Friedrich Engels, by virtue of a statue in Deansgate, is ingrained in the heart of the city of Manchester. But how did a German man, who co-wrote the communist manifesto, become a Mancunian icon? What does Manchester owe to him?
Well, the answer is simple: Engels was sent by his father to Manchester to take care of their family-owned business in the city but Engels never felt it right to be working in such a way, hence he often took to reading literature. According to Eric Hobsbawm, the literature being published was beginning to diagnose and discuss the working-class struggle in Britain. The day to day grim life from slums to factories was ever present, especially in the city of Manchester. Engels believed that the city could have had a beautiful landscape, as it resided on foothills and had rivers flowing through it. However, industrial realities had altered the opportunities nature had presented. Many historians have suggested this is the reason why Engels left his comfortable lifestyle in business and instead pursued the intellectual task of writing. As an intellectual, understanding socio-economic realities was central to Engels’ thought process as he sat down to write his first book, The Conditions of the Working Class in England.
In one chapter, entitled ‘Great Towns’, Engels began by exploring the busy and gruesome life experienced in London. However, his exploration of Manchester is much more detailed and significant. According to Engels, Manchester was the first Industrial town. It was the first town to be fully industrialised and became one of the most crucial cities in all of England. Engels explored the physical layout and appearance of the city. He considered Exchange square and Market Street where he projects a sense of awe at the clean markets, warehouses, and hotels for the middle and upper classes. Then he describes south of the centre, towards the river Medlock, where there were more hotels, beer houses, and places of leisure for the middle and upper class. After this he looked to Oxford Road, past the university, towards the outskirts of the city as though there was nothing else to see. All this created the illusion that Manchester was a clean and well managed city, a city that cared for its people and that were happily living in the current conditions. However, as Engels pointed out, there is much more to the city that was often hidden from visitors. A side to the city that was grim and unplanned, with a lack of sanitation or general hygiene. For Engels, visiting the main part of the city centre was entirely contrasted by heading west into Deansgate. Deansgate was, for Engels, the worst possible market at that point, it was disgusting. Here, the winds that often blew from the north-east would take the smoke billowing from the warehouses of Market Street and Exchange square into Deansgate. In addition to this, Engels noticed that the river Irwell, which flows through Deansgate, was incredibly filthy and provided extremely poor sanitation. Engels loathed the living conditions in these areas of Manchester and he pitied the people who had to live there. He wished that something could be done to help the working-class people and likely feared the same fate would inflict Germany, which was also beginning to industrialise rapidly.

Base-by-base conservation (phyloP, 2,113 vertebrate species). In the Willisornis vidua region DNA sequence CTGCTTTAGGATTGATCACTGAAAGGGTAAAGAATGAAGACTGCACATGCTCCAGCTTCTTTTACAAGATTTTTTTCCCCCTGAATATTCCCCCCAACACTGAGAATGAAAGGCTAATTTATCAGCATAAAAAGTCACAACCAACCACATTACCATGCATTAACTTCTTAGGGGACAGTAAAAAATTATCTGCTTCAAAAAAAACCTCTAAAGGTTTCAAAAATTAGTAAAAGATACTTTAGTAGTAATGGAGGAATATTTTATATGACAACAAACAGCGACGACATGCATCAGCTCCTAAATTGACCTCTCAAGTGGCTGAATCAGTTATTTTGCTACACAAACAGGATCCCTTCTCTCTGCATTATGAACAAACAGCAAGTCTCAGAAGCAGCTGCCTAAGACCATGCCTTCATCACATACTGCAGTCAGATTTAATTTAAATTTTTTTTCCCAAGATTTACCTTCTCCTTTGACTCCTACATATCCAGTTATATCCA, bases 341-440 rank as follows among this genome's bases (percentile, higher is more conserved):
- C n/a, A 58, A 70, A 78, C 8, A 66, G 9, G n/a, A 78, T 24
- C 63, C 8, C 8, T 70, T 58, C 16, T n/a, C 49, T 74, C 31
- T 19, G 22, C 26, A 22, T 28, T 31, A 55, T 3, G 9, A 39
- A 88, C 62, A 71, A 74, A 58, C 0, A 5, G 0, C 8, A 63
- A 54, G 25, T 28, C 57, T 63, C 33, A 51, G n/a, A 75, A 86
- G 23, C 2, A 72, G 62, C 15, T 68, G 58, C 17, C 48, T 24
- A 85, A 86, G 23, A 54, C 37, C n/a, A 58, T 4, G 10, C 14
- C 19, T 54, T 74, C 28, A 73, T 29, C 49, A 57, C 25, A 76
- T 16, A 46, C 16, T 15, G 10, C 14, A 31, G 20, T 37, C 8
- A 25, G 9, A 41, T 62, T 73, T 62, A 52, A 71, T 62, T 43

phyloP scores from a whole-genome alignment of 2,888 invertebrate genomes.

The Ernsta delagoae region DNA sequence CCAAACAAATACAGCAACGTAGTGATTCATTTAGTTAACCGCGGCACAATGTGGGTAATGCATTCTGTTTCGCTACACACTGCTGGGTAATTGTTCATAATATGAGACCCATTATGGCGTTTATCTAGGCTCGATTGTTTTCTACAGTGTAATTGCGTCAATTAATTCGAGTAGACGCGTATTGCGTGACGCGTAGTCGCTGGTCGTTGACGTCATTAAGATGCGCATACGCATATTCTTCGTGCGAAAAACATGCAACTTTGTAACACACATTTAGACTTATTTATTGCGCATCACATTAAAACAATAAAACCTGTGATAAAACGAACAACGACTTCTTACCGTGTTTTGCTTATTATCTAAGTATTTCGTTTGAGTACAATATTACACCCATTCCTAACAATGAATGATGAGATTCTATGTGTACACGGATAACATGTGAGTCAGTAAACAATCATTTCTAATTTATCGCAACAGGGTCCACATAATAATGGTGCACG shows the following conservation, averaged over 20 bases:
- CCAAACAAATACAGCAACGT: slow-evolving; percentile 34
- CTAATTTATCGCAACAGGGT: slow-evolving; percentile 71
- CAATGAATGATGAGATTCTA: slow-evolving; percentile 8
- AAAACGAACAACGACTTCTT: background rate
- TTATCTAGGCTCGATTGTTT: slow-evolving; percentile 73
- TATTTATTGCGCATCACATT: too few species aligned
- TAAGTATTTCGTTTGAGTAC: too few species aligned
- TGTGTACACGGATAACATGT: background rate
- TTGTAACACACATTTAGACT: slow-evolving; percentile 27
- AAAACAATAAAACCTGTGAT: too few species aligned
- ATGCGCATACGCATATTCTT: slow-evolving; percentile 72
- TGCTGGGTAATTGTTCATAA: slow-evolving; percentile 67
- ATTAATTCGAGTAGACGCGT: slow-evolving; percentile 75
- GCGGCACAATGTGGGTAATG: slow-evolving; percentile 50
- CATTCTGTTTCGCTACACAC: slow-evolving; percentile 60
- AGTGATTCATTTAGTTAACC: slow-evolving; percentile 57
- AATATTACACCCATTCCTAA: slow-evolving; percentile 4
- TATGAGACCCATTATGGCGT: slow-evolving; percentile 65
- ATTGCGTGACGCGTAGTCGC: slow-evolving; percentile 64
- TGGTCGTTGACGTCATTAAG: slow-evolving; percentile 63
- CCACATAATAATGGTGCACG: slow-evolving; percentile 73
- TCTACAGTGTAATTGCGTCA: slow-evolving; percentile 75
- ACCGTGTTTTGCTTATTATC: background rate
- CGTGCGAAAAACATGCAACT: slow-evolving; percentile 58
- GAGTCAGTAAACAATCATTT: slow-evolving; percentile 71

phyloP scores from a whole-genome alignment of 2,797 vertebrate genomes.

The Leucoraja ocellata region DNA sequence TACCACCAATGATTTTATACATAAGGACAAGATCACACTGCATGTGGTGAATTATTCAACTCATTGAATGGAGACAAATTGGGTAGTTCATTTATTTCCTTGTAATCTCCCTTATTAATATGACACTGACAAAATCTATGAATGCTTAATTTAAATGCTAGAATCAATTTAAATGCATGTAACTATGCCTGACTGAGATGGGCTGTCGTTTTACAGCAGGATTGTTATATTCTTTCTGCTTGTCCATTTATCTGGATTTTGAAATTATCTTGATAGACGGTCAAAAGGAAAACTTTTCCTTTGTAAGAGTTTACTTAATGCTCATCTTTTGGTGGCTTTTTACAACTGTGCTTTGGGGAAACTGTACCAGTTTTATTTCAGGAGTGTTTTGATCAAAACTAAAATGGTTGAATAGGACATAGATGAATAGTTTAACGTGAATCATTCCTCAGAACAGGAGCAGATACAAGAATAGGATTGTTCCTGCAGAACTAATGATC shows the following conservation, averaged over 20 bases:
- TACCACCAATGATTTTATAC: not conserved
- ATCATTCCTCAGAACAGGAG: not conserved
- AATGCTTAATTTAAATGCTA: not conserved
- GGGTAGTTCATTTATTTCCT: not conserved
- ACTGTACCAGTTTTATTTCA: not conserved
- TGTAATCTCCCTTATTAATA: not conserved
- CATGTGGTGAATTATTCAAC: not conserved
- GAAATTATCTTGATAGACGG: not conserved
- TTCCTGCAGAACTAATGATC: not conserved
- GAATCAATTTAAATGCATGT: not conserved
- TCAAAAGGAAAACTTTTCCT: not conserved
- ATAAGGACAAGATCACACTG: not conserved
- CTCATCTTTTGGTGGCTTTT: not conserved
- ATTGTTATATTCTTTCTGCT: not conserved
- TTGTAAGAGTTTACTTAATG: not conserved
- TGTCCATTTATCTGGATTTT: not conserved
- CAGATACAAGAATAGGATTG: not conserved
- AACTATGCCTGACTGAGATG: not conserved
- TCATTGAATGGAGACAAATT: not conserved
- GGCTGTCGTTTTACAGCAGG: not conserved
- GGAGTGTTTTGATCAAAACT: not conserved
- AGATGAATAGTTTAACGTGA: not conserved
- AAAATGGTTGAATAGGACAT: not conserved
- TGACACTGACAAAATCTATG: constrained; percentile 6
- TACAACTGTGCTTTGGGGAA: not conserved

This book had a much wider significance than merely mapping and describing industrial Manchester. The contents inspired Karl Marx, who would eventually pair with Engles and the two would work on The Communist Manifesto together. It was this book that provides a first-hand account of the reality of working-class life and demonstrates why Marx and Engels conceived of Capitalism as societally damaging, thus they decided to imagine how things could change.
Engels remains an important figure in Manchester. His statue on First Street is viewed by visitors from across the country and remains especially dear to those from Manchester, where radical change is part of the city’s history. Andy Burnham, the current Mayor of Manchester, made this remark in a TEDx speech where he argued that Manchester remains at the heart of the conception of communism and those in Manchester should understand what the history of the ideology means to the city. Furthermore, Engels’ statue has also held a significant symbolic position in the route of many protests in Manchester. Most recently the “Manchester Night In” protests saw hundreds of protesters pass by the statue. The University of Manchester also understands the pride and respect that the people in the city have for Engels, shown through the erecting of a dedicated plaque to him in Whitworth Park Student Accommodations. Finally, Manchester still possesses scars that echo from the city that Engels described. The differences continue to exist between the city centre, which is north of the River Medlock, and the less privileged south, which suggests that a historical disparity is ingrained in the city’s layout.
Engels was one of the most educated and decorated philosophers of his era. He has often been referred to as a voice for the working-class, and the city of Manchester continues to recognise this.